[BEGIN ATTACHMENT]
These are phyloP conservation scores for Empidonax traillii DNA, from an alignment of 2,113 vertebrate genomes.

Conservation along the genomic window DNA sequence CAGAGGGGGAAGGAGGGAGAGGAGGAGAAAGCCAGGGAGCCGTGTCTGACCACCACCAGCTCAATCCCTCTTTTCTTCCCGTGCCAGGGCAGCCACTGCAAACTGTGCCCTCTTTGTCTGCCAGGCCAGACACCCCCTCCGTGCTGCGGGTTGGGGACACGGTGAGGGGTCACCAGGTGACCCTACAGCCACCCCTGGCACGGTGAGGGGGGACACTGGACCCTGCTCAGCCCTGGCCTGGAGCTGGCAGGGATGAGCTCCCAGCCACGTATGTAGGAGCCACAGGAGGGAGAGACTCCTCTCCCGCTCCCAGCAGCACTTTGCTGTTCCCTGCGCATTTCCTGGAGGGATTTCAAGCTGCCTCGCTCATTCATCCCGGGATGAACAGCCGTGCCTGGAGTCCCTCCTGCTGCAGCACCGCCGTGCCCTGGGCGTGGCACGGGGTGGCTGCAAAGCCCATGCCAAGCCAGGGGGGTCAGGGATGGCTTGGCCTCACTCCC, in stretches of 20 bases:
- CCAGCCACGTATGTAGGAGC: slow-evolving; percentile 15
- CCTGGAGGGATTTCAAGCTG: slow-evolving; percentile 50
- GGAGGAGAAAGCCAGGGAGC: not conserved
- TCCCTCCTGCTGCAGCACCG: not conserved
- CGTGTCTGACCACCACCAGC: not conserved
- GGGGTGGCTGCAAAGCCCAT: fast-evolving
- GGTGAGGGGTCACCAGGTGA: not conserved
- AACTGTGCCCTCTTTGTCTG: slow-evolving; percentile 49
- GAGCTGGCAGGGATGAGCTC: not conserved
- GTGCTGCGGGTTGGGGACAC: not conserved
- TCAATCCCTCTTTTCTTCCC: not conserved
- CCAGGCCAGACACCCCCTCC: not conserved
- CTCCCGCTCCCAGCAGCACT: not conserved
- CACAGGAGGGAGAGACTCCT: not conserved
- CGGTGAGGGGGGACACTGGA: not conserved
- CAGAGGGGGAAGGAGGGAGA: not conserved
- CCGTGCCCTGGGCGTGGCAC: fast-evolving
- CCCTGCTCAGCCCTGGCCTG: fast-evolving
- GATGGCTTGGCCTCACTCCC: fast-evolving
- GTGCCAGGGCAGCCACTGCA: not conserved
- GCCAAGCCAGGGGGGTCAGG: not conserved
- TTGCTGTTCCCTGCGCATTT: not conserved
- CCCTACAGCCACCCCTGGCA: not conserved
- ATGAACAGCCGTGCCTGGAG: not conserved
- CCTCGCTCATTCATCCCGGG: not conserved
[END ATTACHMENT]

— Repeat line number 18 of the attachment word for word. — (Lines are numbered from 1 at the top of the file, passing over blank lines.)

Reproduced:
- CAGAGGGGGAAGGAGGGAGA: not conserved